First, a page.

It’s funny that Free2Be should mention that you can arch your back too much, I didn’t know that was possible, and is probably my problem when I think about it - I tend to keep my back pretty straight on RDLs; I just lift naturally, where as with conventional deadlifts I’m super focused on keeping my back as arched as possible, and driving the hips forwards, maybe too early. Either way, I’m fairly confident I’m not rounding my back, maybe I am though.

ucallthatbass: my ass was actually almost touching the ground in my first round of deadlifts, I don’t know if that was because the bar was low (small plates), but the other times, where I’ve had pain, my hips have been higher.

Also, I really doubt my ability to do more than I can RDL on the back squat, but next Friday, I’m going to go for it. If I bail, no big deal right? I can’t wait to deadlift again, sucks I’m going to have to wait until Wednesday, but I’ll let you guys know how it goes if this thread is still circling around the top at that time.

Thanks for the help thus far everyone.

hey man, try posting a video of your deadlift, that should tell what the problem is.

Well today I lifted 310 a whole bunch of times, which I’m really pleased with, unfortunately just shy (about 20lbs) off 2x BW. :frowning: Next goal is 500, but the best part: no back pain.

Now my hands are all bruised to shit, it’s awesome.

Really wish I had some way of posting a video, since I’m pretty confident my form is still crap - I think the problem before was that I was squatting the weight up, as well as trying to arch my back too much.

Not just that, I’d really love to post a video of my squat: it’s horrible - not in the sense of injuries and stuff, okay, maybe it’s great and I just don’t know.

Not sure if I should make another thread, but anyway, is it possible to keep your knees TOO far back when you squat? I’ve never heard of it throughout all the articles I’ve read on squat form, but my knees basically don’t move forwards at all (okay, obviously they have to a tiny bit (don’t they?), but it really is very tiny - I think). My shins are pretty perpendicular to the floor at all times.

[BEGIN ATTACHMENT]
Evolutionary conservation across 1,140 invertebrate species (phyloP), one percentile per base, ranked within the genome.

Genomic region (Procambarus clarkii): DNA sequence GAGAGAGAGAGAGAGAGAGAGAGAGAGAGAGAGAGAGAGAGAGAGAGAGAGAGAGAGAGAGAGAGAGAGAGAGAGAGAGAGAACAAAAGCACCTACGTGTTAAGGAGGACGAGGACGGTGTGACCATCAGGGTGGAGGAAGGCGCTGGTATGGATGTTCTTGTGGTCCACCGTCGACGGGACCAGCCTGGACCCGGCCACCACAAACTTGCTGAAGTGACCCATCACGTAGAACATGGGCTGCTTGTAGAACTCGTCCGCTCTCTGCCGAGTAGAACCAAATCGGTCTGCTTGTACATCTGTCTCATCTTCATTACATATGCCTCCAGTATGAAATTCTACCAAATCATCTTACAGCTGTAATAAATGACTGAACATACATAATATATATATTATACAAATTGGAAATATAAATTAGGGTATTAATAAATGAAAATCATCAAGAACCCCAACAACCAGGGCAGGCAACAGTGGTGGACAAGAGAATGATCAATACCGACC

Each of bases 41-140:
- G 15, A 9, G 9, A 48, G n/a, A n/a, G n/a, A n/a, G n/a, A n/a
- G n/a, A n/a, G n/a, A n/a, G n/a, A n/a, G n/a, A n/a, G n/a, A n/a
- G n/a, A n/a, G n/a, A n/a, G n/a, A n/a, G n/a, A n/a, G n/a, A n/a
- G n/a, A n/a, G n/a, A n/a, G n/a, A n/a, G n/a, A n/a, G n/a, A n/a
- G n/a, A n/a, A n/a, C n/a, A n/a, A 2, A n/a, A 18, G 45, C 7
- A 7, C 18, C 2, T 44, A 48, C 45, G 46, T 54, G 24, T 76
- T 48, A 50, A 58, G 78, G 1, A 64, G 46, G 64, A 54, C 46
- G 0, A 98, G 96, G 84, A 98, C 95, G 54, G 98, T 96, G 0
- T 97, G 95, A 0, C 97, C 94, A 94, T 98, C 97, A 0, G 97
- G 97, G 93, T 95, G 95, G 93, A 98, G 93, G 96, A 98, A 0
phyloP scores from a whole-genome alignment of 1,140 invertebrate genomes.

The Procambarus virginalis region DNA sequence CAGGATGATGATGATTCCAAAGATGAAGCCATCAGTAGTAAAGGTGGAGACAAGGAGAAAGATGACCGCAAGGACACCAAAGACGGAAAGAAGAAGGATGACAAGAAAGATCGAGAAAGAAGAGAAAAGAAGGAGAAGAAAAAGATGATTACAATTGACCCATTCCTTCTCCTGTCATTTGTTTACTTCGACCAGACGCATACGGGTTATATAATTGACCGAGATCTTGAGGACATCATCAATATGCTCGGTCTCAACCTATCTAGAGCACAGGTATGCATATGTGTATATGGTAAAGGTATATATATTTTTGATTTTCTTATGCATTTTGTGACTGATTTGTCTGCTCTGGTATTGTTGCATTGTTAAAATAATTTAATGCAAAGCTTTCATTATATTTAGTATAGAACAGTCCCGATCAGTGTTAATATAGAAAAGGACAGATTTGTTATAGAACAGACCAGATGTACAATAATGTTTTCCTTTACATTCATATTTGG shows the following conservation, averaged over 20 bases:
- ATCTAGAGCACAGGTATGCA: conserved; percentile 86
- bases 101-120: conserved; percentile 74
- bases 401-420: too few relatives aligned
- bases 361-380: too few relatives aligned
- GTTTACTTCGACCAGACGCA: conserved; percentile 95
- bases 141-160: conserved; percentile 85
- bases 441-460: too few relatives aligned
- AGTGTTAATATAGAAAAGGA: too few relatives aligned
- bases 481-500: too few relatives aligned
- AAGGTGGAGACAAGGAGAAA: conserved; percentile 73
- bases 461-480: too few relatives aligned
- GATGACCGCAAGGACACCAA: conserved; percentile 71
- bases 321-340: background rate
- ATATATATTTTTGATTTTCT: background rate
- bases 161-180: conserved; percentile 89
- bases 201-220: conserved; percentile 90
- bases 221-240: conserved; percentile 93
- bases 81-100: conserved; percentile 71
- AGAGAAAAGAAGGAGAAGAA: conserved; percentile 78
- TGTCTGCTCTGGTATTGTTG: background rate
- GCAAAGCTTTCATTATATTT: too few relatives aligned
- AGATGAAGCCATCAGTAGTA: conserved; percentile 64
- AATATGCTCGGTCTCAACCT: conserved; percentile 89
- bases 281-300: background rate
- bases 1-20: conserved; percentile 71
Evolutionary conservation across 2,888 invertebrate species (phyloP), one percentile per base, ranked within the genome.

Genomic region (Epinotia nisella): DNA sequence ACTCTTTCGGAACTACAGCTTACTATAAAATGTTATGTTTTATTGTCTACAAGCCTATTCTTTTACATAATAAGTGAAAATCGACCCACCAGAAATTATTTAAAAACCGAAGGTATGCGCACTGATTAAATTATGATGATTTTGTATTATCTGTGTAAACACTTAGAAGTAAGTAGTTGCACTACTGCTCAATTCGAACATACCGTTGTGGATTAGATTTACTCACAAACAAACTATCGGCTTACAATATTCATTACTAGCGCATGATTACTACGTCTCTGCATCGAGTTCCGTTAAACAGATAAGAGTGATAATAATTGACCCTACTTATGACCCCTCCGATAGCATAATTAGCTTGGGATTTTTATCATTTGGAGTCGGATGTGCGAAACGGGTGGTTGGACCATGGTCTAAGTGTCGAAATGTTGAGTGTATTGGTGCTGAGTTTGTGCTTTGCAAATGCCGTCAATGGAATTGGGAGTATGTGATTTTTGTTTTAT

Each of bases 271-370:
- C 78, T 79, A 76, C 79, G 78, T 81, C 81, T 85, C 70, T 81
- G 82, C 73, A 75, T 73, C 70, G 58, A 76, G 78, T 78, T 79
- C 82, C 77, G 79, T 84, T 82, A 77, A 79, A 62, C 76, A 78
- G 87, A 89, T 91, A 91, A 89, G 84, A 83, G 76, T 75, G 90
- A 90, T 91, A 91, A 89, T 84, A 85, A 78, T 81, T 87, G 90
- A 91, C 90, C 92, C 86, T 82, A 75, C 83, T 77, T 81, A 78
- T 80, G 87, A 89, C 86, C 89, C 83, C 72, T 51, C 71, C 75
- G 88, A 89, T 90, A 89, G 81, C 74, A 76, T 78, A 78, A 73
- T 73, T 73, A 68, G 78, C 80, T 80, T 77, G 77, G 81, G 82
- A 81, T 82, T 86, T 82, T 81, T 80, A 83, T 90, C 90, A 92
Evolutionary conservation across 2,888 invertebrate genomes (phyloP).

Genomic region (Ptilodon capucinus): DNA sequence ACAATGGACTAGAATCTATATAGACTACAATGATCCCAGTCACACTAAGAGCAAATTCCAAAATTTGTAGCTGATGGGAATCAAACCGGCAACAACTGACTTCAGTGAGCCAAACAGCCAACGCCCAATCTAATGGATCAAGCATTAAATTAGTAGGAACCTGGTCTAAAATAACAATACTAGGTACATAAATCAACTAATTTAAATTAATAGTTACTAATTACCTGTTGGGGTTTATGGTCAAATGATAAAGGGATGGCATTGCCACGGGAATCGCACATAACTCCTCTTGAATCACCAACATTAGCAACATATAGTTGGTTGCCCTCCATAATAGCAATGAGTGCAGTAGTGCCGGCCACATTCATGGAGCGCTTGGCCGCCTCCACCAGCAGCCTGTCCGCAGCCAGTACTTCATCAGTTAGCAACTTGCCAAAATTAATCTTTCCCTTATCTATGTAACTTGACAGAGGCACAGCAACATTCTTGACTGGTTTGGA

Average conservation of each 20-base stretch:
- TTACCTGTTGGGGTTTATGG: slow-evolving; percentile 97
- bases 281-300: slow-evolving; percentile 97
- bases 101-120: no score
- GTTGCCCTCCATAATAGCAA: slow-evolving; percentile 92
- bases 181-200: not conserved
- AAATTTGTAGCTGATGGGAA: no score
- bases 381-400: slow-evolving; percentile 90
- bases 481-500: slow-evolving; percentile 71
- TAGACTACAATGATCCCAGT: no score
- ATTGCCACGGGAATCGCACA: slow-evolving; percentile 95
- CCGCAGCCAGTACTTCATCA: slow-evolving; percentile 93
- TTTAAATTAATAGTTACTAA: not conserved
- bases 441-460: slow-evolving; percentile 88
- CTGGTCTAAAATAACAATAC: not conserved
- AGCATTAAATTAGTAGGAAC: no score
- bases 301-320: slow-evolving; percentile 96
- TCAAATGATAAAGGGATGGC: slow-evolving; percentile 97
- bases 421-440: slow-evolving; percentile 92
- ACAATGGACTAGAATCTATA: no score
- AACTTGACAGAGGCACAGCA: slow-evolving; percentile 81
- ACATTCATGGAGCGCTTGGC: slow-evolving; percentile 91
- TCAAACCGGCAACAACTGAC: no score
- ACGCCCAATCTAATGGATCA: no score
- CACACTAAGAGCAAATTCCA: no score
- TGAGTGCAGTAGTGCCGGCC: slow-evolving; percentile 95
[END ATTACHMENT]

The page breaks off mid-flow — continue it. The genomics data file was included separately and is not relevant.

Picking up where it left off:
When I’m at the bottom of the movement - and throughout lifting the bar upwards - I don’t feel like I have any power; it doesn’t feel like I have any muscles pushing, I’m just somehow managing to do it, which as you can imagine, is kind of like “well, I’m sweating and sort of out of energy, but is this easy or what?”

I might be able to try and take pictures of myself in the various positions, although the angles won’t be great because my phone doesn’t have a timer, so I’ll have to hold it whilst in the position. I’ll take a stab at it tonight. Also, chocolate milk is awesome.

[quote]w00tage wrote:

Not sure if I should make another thread, but anyway, is it possible to keep your knees TOO far back when you squat? I’ve never heard of it throughout all the articles I’ve read on squat form, but my knees basically don’t move forwards at all (okay, obviously they have to a tiny bit (don’t they?), but it really is very tiny - I think). My shins are pretty perpendicular to the floor at all times.
[/quote]

First: good work with your deads!

I’d say that your form looks like a powerlifting squat, which targets more hams and glutes: have you DOMS in your quads, the day(s) after squatting? I’d be amazed if you did…

So, to answer your question, yes, it is possible to squat with (almost) perpendicular shins, it can eventually increase your loads, but it doesn’t hit your quads as much as an olympic squat (bar high on traps, upright torso, knees well beyond toes).

You may want to try it (or front squat) for a while, as well as working on ankle flexibility.

[quote]fabiop wrote:
w00tage wrote:

Not sure if I should make another thread, but anyway, is it possible to keep your knees TOO far back when you squat? I’ve never heard of it throughout all the articles I’ve read on squat form, but my knees basically don’t move forwards at all (okay, obviously they have to a tiny bit (don’t they?), but it really is very tiny - I think). My shins are pretty perpendicular to the floor at all times.

First: good work with your deads!

I’d say that your form looks like a powerlifting squat, which targets more hams and glutes: have you DOMS in your quads, the day(s) after squatting? I’d be amazed if you did…